“This corporatist, anti-voter decision is so extreme that it should galvanize a grassroots effort to enact a Constitutional Amendment to once and for all end corporate personhood and curtail the corrosive impact of big money on politics.”

“It is indeed time for a Constitutional amendment to prevent corporate campaign contributions from commercializing our elections and drowning out the civic and political voices and values of citizens and voters.”

“It is way overdue to overthrow “King Corporation” and restore the sovereignty of “We the People”!

Anonymous said...

Is Eric Holder providing cover for King Karl and the Scumbags? If so, Mr. Holder needs to be ousted and prosecuted--for something, not sure what.

Anonymous said...

Republicans have been telling us for 30-plus years that government is the enemy. So why should we be surprised that they would lie to the IRS about what they are up to?

Raymond said...

Isn't this just an elaborate attempt at election theft? Rove and his gang seem to be good at that.

Anonymous said...

Karl Rove and the Scumbags . . . great name for a rock band.

Anonymous said...

Sounds like IRS is targeting fringe tea-party groups but ignoring the conservative groups that are fueled by corporate cash. As usual, little guy gets the shaft.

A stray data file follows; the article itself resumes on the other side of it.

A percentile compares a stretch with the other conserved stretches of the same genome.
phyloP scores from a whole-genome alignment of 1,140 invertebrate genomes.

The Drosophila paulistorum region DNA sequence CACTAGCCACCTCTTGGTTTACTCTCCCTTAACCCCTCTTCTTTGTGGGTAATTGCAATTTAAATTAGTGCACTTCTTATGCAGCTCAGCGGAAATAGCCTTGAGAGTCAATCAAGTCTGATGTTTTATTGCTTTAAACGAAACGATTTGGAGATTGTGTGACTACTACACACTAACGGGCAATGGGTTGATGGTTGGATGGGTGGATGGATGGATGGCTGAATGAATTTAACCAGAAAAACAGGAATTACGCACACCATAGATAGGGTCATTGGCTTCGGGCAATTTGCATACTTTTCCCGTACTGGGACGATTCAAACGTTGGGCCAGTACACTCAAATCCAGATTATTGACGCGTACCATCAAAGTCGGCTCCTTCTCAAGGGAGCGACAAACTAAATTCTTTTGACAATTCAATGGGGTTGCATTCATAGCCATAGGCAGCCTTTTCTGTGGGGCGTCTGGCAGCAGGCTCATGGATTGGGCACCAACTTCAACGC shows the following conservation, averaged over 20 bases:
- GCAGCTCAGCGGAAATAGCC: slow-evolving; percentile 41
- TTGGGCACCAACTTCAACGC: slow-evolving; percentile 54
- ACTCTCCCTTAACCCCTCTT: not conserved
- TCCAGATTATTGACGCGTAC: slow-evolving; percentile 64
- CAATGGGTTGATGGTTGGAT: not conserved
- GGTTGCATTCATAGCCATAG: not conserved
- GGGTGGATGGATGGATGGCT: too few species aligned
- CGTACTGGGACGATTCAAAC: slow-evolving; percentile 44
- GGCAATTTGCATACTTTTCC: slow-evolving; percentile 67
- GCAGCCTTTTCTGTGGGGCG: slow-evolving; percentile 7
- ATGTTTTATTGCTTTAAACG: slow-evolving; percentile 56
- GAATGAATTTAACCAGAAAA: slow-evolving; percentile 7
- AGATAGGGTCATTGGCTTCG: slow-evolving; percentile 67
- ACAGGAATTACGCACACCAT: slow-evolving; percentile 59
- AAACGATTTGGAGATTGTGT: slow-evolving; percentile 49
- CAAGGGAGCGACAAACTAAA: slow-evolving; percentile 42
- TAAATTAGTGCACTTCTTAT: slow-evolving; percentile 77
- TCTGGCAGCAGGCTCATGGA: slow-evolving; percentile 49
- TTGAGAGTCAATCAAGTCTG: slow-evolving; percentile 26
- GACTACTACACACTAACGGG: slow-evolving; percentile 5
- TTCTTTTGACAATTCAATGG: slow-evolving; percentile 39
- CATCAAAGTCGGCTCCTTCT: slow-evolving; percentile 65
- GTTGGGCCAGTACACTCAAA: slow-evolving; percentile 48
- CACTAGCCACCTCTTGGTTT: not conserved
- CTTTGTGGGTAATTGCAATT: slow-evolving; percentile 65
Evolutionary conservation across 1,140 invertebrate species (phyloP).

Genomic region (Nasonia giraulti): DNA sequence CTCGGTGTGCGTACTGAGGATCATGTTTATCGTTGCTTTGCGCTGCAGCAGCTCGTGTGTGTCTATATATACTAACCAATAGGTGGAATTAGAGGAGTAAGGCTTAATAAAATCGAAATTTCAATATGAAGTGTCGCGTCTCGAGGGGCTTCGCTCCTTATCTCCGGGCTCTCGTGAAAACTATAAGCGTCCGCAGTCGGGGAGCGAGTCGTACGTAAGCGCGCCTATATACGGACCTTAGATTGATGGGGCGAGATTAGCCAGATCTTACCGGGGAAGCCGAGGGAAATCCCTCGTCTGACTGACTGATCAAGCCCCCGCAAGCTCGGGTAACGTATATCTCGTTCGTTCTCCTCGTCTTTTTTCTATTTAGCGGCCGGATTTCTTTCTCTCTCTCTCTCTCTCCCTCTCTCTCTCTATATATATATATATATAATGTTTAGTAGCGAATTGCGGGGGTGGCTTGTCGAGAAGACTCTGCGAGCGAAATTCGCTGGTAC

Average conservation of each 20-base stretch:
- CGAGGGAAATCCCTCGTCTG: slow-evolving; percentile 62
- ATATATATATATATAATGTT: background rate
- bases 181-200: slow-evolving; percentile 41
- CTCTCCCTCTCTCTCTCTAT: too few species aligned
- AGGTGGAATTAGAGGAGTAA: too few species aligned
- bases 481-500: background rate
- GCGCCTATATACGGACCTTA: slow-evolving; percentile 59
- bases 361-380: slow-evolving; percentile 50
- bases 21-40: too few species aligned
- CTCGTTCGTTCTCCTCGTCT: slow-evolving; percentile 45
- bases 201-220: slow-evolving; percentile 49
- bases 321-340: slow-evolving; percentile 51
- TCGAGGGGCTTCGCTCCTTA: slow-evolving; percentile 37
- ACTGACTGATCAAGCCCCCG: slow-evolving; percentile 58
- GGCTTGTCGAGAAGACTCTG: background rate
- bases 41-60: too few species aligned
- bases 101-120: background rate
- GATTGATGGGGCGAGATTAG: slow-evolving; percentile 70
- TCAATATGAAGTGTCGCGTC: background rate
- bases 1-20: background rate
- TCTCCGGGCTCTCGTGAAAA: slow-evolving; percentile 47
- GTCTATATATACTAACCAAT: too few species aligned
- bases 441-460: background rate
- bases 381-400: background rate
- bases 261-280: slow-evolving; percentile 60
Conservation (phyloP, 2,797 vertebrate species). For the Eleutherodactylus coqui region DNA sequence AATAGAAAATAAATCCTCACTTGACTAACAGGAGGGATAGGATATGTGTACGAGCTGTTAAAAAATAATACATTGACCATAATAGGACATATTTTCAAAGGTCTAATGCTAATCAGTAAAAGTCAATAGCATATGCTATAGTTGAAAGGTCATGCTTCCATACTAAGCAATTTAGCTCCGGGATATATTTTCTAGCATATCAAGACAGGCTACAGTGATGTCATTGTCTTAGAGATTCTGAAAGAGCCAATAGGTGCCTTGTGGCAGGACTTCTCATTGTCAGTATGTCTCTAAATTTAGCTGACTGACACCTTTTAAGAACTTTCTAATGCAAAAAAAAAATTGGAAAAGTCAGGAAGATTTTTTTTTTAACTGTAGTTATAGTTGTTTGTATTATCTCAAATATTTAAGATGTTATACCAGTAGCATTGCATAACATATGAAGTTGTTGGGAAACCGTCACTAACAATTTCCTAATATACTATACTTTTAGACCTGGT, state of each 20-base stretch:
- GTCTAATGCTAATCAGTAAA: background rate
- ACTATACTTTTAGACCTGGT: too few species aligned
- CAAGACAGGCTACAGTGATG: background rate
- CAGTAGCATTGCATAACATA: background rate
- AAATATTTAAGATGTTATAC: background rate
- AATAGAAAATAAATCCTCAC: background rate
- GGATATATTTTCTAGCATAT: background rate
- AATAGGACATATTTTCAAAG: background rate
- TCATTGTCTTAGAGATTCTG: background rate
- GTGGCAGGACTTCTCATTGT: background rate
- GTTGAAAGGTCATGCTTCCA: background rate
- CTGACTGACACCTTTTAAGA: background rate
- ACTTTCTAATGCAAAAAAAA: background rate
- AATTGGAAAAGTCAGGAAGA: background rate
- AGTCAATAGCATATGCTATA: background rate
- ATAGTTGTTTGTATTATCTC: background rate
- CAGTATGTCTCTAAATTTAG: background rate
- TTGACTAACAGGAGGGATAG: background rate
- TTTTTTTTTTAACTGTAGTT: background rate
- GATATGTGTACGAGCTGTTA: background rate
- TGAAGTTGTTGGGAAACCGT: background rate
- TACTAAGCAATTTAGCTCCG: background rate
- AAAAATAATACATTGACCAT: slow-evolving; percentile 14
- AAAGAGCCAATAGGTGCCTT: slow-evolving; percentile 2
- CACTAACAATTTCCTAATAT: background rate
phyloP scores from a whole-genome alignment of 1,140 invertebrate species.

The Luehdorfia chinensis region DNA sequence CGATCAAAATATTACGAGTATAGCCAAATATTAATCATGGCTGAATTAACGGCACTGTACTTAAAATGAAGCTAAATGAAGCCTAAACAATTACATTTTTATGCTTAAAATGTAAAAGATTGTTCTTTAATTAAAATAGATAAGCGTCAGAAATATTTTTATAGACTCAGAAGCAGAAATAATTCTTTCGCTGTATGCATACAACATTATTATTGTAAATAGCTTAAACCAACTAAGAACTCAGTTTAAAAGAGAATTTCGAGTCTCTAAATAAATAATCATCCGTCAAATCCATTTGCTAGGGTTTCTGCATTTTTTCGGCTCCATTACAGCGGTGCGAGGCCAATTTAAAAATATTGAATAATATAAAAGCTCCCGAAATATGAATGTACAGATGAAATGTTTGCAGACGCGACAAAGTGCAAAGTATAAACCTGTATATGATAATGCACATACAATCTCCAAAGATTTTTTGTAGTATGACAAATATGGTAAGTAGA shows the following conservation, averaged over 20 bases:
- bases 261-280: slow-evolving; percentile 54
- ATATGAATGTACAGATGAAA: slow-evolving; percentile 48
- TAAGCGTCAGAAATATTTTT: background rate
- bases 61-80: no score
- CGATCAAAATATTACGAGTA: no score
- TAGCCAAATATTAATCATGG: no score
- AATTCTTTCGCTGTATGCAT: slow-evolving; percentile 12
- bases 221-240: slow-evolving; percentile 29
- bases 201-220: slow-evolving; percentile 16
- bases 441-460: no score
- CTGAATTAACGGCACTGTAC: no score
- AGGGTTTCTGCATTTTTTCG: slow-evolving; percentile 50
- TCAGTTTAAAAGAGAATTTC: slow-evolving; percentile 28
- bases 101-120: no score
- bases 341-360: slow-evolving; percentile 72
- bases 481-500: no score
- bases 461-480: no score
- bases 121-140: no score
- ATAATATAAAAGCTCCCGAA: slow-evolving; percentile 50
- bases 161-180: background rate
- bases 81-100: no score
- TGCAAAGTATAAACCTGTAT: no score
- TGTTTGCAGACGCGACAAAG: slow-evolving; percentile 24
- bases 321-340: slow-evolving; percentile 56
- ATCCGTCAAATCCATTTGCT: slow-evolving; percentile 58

Anonymous said...

Rove is no conservative. Thought that had become obvious to most.

jeffrey spruill said...

Another "con job" by Judge Robert G. Doumar:

http://www.cnn.com/ALLPOLITICS/1998/04/29/irs.hearings/

jeffrey spruill said...

See what happens when you try to get "money for nothing" through a "judicial con job."

Where's the FBI when they're needed.

Trying to close cases so you f**** will look good heh:

http://hamptonroads.com/2011/04/jewish-mother-owner-says-his-partner-stole-business

jeffrey spruill said...

There goes Judge Doumar again.

The readers on LS now know your game:

"In more than thirty years on the bench, this Court can recall seeing no greater disregard for due process, nor any more egregious abdication of the reasonable exercise of discretion," Doumar wrote in a 16-page opinion accompanying an order that would have freed the ship for a $1.5 million bond – half what the Coast Guard originally demanded.

http://hamptonroads.com/2013/05/federal-indictments-handed-down-coalship-case